Journal of Accountancy ~ Measures implemented by the U.S. Small Business Administration (SBA) to screen for potential fraud in Paycheck Protection Program (PPP) applications continue to cause stress and delays in the system, AICPA executives said during an online Town Hall.
The discussion about processing delays took place before the White House issued a statement Monday morning saying that it would make a series of moves to improve PPP access to the smallest businesses. The Biden administration said it would allow only businesses with fewer than 20 employees to apply for PPP loans during a two-week period starting Wednesday. The statement also said the administration would change the PPP loan calculation formula to help sole proprietors, independent contractors, and self-employed individuals receive more financial support.
Stung by reports of widespread fraud during the first iteration of the PPP last year, the SBA instituted dozens of validation checks for the $284 billion PPP round that opened last month. The screenings have resulted in some PPP applications being delayed for weeks, said Erik Asgeirsson, president and CEO of CPA.com, the AICPA’s technology subsidiary.
“Things aren’t working as well as they need to work, and also there possibly needs to be some modification of expectations,” said Asgeirsson, one of the leaders in the AICPA’s efforts to provide PPP support to CPAs and small businesses seeking much-needed funding with the economy still faltering amid the COVID-19 pandemic.
The delays have plagued the PPP since the program reopened Jan. 11. The AICPA sent a letter Feb. 3 urging the SBA to address the problems, which were causing the SBA’s E-Tran and PPP Loan Processing system to either reject or require more documentation for about 30% of PPP applications. The SBA announced changes Feb. 10 to speed up the flow of funds to PPP applicants while “maintaining the integrity” of the program.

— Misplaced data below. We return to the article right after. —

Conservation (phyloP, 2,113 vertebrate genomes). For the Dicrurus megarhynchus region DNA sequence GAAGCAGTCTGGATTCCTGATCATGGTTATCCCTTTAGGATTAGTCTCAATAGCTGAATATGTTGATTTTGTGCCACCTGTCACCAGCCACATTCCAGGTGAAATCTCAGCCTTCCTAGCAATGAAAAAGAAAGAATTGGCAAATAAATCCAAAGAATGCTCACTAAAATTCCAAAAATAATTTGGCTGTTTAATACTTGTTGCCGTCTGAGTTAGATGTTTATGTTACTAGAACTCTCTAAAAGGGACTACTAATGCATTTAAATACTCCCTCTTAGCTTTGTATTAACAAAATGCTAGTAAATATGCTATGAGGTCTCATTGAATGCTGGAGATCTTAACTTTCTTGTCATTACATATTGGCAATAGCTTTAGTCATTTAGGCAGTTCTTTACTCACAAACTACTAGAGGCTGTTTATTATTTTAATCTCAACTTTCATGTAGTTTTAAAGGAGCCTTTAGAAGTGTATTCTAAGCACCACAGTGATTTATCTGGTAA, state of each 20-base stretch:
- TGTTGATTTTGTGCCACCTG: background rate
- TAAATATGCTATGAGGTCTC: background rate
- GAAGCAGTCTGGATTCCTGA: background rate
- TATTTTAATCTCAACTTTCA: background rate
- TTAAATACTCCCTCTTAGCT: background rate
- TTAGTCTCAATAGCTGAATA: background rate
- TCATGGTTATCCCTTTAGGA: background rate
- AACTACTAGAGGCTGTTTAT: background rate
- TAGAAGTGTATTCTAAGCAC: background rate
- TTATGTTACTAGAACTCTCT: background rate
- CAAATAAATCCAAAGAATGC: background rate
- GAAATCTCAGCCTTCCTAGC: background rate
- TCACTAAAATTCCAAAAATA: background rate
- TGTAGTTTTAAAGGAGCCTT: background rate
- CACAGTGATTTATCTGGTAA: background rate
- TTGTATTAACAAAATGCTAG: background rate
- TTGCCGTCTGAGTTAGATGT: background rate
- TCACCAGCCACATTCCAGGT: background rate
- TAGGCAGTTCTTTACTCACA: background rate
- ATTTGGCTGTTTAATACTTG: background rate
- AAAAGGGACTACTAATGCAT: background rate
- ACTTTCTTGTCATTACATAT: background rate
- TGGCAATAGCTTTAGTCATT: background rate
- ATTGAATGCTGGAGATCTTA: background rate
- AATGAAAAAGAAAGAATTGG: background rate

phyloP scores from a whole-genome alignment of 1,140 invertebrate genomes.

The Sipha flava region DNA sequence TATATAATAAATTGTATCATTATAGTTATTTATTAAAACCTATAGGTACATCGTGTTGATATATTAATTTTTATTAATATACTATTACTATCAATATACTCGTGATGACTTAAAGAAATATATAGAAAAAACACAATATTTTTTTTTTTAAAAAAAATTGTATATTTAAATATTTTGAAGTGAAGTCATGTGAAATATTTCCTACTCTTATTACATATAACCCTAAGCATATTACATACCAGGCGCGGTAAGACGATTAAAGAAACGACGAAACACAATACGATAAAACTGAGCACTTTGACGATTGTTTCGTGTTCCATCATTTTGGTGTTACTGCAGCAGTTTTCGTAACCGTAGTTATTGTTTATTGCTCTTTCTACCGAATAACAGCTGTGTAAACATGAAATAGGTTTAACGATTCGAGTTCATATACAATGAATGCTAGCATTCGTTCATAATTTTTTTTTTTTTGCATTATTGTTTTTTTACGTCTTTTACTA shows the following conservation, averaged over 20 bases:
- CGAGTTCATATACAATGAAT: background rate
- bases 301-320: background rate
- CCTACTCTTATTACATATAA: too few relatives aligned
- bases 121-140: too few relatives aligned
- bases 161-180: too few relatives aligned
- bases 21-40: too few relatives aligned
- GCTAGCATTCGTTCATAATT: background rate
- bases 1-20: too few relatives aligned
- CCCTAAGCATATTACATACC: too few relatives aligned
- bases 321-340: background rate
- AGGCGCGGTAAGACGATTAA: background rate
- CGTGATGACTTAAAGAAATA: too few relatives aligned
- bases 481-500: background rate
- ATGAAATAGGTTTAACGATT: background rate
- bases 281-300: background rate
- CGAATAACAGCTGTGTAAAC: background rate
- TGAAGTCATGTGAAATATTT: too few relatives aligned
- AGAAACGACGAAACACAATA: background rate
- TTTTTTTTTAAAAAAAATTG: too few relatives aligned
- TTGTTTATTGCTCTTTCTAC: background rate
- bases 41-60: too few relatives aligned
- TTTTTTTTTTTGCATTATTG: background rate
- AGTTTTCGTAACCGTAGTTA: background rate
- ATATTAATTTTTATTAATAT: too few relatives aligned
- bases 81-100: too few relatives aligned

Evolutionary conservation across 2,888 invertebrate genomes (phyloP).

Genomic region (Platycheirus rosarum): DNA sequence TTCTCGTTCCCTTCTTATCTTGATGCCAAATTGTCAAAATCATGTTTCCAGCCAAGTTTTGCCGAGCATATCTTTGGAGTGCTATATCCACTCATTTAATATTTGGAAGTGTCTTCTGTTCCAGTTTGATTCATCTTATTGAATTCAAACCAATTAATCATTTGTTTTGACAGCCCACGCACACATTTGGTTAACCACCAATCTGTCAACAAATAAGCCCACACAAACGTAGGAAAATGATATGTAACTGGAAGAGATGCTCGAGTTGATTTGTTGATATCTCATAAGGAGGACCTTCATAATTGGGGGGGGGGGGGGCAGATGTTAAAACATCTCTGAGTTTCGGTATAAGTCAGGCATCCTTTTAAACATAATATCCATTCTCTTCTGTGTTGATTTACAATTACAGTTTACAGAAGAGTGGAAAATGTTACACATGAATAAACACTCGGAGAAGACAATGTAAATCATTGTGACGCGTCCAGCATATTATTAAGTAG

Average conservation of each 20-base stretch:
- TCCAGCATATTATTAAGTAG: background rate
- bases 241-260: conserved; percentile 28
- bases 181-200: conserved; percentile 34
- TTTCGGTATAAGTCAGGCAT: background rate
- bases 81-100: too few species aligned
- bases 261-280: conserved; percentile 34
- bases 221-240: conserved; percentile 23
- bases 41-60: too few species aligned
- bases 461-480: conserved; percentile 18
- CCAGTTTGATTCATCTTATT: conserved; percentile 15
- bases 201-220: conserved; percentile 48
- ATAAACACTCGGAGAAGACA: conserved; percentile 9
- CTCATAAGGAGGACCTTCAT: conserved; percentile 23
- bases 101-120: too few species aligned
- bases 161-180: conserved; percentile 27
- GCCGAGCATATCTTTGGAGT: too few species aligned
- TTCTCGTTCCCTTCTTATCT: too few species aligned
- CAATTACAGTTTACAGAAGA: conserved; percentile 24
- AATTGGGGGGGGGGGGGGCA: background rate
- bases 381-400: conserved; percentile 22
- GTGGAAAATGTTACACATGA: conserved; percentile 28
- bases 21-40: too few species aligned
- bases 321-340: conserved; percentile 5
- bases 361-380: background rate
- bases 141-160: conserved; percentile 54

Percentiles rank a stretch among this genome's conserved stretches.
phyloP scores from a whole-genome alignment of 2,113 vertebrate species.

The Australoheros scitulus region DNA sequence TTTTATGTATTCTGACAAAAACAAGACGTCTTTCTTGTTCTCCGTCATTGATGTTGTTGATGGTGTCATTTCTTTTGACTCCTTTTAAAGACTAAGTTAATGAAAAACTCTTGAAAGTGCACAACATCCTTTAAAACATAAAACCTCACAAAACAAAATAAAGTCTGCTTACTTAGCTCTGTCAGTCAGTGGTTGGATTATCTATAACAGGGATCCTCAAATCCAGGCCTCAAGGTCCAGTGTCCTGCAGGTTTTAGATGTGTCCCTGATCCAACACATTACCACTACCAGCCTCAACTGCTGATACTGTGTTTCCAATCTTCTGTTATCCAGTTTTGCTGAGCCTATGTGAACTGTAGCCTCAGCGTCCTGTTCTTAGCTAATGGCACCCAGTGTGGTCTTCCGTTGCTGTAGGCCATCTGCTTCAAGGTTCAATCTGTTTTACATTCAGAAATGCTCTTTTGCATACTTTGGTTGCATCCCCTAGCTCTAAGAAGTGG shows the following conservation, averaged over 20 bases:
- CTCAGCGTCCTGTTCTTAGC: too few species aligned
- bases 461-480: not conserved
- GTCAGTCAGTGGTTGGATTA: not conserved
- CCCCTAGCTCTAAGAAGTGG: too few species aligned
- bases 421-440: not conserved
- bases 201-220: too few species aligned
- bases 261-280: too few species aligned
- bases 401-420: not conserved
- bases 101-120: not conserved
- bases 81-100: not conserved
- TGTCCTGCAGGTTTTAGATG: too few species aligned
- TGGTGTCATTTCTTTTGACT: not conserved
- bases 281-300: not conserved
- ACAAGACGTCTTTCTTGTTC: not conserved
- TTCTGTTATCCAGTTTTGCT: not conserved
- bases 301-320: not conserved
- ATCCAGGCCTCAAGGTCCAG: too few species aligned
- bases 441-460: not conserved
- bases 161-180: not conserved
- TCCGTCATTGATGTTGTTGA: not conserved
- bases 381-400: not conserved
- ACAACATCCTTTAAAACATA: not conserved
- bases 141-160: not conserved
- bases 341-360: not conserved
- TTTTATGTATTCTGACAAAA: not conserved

Asked about the performance of its PPP processes, SBA responded with a statement referring to the Feb. 10 notice of changes: “The SBA is focused on increasing equitable access to underserved small businesses, ensuring the integrity of the program, and promoting rapid and efficient distribution of funds. The Agency has issued a detailed notice that enables lenders to directly certify the eligibility of businesses so that small businesses have as much time as possible to access vital Paycheck Protection Program funds, while maintaining the integrity of the program.”
The problems have persisted, however. And while Asgeirsson said he sees signs of improvement, a few factors are preventing faster fixes.
The heavy volume of applications and validation checks
The computer systems the SBA uses to process PPP applications produce dozens of different error codes related to failed validation checks and other issues. Those codes are causing a significant percentage of applications to be held up, according to Asgeirsson. The goal of protecting taxpayer money is well intentioned, but the sheer volume of applications is overwhelming, he said.